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The Manager's Job Is To Be A Coach, Not The Expert

This article was based on episode 110 of The Modern Manager podcast. To hear this episode, and many more like it, you can subscribe to The Modern Manager Podcast on iTunes, Google Play, Spotify, iHeart Radio and Stitcher. Get early access to Marcia’s bonus materials when you become a member at

When a staff member comes to us for help, we’re supposed to use our expertise to solve their problems, right? Well, it depends. In some cases, offering support by sharing lessons learned, opening doors or removing barriers, is exactly what a manager should do. But in other cases, giving advice and telling them what they should do is the least effective way to solve the problem (and help them grow).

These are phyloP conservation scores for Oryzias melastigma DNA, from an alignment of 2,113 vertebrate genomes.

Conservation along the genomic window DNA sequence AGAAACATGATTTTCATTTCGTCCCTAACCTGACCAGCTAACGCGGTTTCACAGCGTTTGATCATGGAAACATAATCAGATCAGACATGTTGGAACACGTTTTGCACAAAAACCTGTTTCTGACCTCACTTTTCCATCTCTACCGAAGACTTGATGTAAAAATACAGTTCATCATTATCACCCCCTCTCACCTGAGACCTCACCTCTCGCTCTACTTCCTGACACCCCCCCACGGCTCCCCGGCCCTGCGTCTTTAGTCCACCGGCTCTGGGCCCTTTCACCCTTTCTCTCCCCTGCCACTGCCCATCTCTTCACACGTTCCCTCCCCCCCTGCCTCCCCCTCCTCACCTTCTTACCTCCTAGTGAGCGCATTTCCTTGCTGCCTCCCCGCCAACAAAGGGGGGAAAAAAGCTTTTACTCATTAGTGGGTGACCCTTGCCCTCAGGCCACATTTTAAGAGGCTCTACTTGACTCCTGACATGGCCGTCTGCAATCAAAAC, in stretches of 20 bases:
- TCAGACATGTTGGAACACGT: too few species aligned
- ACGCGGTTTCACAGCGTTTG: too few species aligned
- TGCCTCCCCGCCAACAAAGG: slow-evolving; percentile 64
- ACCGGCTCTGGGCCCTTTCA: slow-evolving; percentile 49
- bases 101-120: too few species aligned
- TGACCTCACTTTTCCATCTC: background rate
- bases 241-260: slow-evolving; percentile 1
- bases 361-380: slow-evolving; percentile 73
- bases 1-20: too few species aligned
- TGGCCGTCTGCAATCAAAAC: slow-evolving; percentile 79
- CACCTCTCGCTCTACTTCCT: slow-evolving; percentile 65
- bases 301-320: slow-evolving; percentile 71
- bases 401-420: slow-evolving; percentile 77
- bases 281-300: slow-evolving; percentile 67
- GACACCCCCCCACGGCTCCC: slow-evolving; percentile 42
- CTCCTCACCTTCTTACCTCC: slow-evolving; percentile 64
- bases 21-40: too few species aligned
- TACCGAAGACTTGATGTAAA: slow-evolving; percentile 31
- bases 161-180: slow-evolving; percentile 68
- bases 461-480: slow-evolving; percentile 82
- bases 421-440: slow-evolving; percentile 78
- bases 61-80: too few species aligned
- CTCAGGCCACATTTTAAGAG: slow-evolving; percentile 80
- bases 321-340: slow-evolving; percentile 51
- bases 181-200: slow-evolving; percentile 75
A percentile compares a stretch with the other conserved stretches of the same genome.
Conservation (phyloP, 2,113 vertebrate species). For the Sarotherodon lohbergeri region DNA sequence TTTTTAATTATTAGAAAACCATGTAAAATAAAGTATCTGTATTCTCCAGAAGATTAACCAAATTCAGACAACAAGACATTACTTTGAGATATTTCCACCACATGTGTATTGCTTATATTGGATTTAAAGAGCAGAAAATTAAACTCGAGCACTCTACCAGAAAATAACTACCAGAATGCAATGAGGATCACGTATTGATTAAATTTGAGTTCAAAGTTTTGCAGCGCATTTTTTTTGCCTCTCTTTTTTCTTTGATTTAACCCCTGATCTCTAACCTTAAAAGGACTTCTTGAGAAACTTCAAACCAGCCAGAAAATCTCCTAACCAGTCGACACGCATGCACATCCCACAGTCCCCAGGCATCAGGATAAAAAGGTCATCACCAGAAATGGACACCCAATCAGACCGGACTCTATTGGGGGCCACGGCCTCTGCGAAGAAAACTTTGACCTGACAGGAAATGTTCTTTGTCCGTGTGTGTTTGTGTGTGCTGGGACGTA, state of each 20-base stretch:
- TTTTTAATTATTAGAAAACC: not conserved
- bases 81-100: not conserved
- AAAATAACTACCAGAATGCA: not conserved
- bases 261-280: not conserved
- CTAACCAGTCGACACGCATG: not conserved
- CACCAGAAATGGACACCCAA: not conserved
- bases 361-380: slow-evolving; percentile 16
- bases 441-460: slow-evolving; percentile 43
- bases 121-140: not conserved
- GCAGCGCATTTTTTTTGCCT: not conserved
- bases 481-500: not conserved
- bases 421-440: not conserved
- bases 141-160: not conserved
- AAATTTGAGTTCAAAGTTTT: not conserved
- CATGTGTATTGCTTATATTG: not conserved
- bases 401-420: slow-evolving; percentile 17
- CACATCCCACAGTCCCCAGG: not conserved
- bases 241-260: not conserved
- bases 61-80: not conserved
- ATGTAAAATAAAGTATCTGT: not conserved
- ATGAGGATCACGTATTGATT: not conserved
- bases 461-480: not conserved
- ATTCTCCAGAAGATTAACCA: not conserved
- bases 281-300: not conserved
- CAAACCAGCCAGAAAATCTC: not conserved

Marcia Reynolds, a world-renowned expert on inspiring change through conversations, educates managers on how to coach their team members to think more broadly for themselves. In her most recent book, “Coach the Person, Not the Problem: A Guide to Using Reflective Inquiry”, Marcia teaches managers to be “thought partners” with their team, helping their staff reflect on the stories they tell that make them stuck.

According to Marcia, our minds are filled with old beliefs and irrational ideas that sabotage our progress. When we look at these archaic beliefs more closely, we can discard notions that are no longer serving us and discover new solutions.